MAKING A MARK: The “Landscape Artist” Conundrum.
I decided to investigate the concept of the “landscape artist” after making some rather critical remarks about a certain landscape art competition.
What is a “landscape artist”?
Google is fascinating – for all the wrong reasons – on the topic of “landscape artist”. Search query results are influenced by its understanding of
- what is a landscape? – a lot of waxing lyrical about nature and the natural landscape – AND fixing your garden!
- what is landscape art? – very focused on the depiction of natural scenes. Urban scenes and cityscapes don’t often get a mention but there is some recognition of the fact it might be more than just the natural landscapes; and
- what is an artist? – really interesting – but not the topic of this blog post! (Maybe another one?)
According to many of the definitions which come up Capability Brown would have definitely qualified as a landscape artist!
This is because Google apparently has no concept of differentiating between landscape art, landscape architecture or horticultural design.
So I kept looking….
Landscape painting, also known as landscape art, is the depiction of natural scenery such as mountains, valleys, trees, rivers, and forests, especially where the main subject is a wide view—with its elements arranged into a coherent composition. Wikipedia
So absolutely nothing to do with any of the landscapes recently presented to artists in Sky Arts Landscape Artist of the Year!
It’s amazing how little in the way of decent definitions have found their way to the Google search queries. My search was art terms glossary “landscape artist”.
The glossary of the National Society for Education in Art and Design provides the following definition in its glossary of various terms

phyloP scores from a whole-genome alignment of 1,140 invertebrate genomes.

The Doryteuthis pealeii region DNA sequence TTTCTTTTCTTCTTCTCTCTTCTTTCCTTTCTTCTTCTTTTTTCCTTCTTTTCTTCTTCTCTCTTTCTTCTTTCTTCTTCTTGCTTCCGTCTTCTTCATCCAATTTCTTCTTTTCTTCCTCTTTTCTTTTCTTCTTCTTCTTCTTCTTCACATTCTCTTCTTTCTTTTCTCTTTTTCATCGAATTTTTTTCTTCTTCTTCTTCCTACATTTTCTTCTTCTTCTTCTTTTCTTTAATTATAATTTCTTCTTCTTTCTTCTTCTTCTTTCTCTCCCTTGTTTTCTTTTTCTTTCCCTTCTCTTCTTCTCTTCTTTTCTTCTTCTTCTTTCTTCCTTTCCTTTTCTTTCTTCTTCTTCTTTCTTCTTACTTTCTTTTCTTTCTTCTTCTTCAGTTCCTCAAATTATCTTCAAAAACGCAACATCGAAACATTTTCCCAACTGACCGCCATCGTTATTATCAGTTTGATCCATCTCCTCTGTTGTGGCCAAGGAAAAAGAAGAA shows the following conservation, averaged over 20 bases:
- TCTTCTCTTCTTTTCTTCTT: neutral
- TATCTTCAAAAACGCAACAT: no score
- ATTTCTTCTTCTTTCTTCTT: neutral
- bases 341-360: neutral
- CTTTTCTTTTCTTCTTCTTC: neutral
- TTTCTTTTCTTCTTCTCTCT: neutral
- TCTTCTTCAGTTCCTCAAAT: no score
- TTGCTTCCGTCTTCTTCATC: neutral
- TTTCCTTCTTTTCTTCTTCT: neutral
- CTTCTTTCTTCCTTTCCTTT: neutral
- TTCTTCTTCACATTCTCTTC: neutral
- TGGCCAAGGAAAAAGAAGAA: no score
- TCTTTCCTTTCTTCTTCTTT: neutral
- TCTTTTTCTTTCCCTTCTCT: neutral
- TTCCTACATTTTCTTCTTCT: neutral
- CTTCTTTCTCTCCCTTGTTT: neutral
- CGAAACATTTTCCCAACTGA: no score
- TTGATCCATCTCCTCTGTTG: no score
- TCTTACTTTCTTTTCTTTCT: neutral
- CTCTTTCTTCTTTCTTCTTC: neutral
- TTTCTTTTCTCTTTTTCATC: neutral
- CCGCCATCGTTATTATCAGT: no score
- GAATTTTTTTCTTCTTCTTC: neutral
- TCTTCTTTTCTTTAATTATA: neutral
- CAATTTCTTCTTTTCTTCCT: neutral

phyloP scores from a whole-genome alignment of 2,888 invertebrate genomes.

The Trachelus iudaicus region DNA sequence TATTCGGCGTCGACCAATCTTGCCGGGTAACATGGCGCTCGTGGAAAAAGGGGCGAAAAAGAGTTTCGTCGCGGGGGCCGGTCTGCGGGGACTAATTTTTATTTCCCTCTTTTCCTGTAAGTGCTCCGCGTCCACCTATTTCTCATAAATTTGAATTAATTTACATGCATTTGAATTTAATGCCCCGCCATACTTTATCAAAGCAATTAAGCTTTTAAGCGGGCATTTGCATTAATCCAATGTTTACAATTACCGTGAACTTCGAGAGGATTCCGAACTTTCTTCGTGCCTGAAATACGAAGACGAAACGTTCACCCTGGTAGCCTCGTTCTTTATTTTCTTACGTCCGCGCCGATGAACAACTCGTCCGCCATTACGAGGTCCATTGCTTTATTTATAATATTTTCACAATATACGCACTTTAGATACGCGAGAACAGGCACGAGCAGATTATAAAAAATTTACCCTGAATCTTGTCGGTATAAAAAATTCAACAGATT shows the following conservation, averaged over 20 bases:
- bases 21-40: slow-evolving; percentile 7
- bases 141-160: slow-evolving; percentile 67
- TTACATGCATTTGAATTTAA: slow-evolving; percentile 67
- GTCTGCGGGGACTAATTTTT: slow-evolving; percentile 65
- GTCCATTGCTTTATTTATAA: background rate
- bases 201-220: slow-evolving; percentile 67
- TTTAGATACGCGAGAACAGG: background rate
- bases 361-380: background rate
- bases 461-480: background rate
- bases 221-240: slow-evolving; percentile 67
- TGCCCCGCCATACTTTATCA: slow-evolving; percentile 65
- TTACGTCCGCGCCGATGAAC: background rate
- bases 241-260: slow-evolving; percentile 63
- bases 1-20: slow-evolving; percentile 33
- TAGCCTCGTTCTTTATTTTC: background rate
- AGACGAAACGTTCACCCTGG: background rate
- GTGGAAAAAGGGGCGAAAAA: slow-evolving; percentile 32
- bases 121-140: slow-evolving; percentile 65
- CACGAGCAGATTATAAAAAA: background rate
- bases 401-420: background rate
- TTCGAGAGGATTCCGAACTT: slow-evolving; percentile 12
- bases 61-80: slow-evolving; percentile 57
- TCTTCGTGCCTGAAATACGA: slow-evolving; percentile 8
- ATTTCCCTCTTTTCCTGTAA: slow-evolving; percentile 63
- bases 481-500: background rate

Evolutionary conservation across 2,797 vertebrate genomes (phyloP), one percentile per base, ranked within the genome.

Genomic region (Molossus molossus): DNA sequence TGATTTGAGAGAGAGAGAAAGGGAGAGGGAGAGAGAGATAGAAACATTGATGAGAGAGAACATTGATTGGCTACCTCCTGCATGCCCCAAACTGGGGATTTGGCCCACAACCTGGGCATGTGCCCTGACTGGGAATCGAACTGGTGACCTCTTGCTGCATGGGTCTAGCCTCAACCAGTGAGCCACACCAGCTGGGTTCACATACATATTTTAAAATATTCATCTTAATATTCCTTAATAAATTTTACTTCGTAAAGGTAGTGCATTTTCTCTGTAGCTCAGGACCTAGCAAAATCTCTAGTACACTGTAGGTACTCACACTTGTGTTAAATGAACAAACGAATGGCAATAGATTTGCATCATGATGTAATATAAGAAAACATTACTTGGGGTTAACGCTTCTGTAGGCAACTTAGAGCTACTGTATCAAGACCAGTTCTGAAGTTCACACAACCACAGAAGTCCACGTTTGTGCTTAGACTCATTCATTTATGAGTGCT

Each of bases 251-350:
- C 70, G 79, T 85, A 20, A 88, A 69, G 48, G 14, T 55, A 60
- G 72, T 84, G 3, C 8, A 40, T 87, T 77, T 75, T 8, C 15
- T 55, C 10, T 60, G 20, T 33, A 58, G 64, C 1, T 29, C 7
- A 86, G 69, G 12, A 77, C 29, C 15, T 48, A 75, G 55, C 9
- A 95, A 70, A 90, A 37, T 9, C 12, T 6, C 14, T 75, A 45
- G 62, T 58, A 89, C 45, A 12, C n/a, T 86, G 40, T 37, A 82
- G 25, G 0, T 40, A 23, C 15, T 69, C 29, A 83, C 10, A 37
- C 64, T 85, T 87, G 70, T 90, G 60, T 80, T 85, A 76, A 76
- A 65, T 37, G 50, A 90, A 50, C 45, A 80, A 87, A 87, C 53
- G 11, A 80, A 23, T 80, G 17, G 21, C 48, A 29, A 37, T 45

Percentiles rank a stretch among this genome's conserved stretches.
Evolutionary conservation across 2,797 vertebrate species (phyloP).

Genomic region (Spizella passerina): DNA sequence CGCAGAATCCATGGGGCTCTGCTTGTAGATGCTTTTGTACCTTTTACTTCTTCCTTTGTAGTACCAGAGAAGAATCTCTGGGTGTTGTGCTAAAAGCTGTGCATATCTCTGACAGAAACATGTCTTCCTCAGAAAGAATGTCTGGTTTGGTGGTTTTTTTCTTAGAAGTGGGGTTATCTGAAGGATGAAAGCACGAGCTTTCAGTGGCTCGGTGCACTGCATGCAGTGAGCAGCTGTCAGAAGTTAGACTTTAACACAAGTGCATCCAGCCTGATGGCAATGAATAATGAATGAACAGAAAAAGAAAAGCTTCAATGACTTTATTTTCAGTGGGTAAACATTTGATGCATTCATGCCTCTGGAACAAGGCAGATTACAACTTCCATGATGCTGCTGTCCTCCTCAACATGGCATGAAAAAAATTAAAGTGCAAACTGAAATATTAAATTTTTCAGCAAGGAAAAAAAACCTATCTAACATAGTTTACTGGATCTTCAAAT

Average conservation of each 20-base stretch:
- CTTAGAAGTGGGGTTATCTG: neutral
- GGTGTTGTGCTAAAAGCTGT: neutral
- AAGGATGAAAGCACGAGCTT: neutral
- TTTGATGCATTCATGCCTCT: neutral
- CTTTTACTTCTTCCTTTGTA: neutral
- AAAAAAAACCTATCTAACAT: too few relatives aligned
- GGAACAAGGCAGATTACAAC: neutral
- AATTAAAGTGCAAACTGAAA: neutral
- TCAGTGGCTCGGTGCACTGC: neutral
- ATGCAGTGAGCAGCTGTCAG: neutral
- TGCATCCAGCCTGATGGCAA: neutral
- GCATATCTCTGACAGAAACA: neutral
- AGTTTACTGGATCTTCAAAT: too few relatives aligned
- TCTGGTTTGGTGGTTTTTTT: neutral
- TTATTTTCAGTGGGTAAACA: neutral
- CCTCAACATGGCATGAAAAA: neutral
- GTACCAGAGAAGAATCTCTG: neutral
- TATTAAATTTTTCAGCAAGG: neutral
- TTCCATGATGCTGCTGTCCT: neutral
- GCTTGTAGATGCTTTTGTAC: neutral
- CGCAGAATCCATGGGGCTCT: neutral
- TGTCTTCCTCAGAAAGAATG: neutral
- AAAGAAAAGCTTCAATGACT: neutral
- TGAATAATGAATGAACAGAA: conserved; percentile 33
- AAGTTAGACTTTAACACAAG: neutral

An artist who is inspired by the natural world and the countryside and makes works that express interest, interrogation, despair or enjoyment of these elements
There’s a fair few articles which want to tell you about “the most famous landscape artists” or “landscape artists you should know”
One such is an article on the Invaluable (auction records) website
Landscape artists are those that portray the outdoors in their works, such as scenes of rolling hills or meadows, fields, mountains, lakes, the seaside, and beyond. As shown in landscape paintings by famous artists, elements of the natural world take precedent over people as the focus in this genre. If depicted at all, humans typically serve as minor elements in the composition.
While that might well describe the past, I’m not sure it’s an accurate depiction of contemporary landscape art.
I took a look at the Tate Glossary of Art Terms which is often quoted by others.
It has a definition for landscape – but curiously not for landscape artist – which starts
The appreciation of nature for its own sake, and its choice as a specific subject for art, is a relatively recent phenomenon. Until the seventeenth century landscape was confined to the background of portraits or paintings dealing principally with religious, mythological or historical subjects (History painting).
Today, landscape continues to be a major theme in art with many artists using documentary techniques such as video, photography and classification processes to explore the ways we relate to the places we live in and to record the impact we have on the land and our environment.
In general and in conclusion, there are very few definitions of a landscape artist.
In the second half of the twentieth century, the definition of landscape was challenged. The genre expanded to include urban and industrial landscapes, and artists began to use less traditional media in the creation of landscape works. For example in the 1960s land artists such as Richard Long radically changed the relationship between landscape and art by creating artworks directly within the landscape.
The Art of the Landscape Project
Some years ago I started a blog called The Art of the Landscape as a project.
In it I tried to develop a compendium of information about landscape art – using the Pages function to create a compendium listing.
One of the reasons for this was that there was an amazing paucity of well organised information about landscape art available for free online. Lots of learned books to buy – but very little between articles for amateur watercolour painters of nice places and some very expensive books!
It’s not often updated now – but still has a lot of resources about landscape art.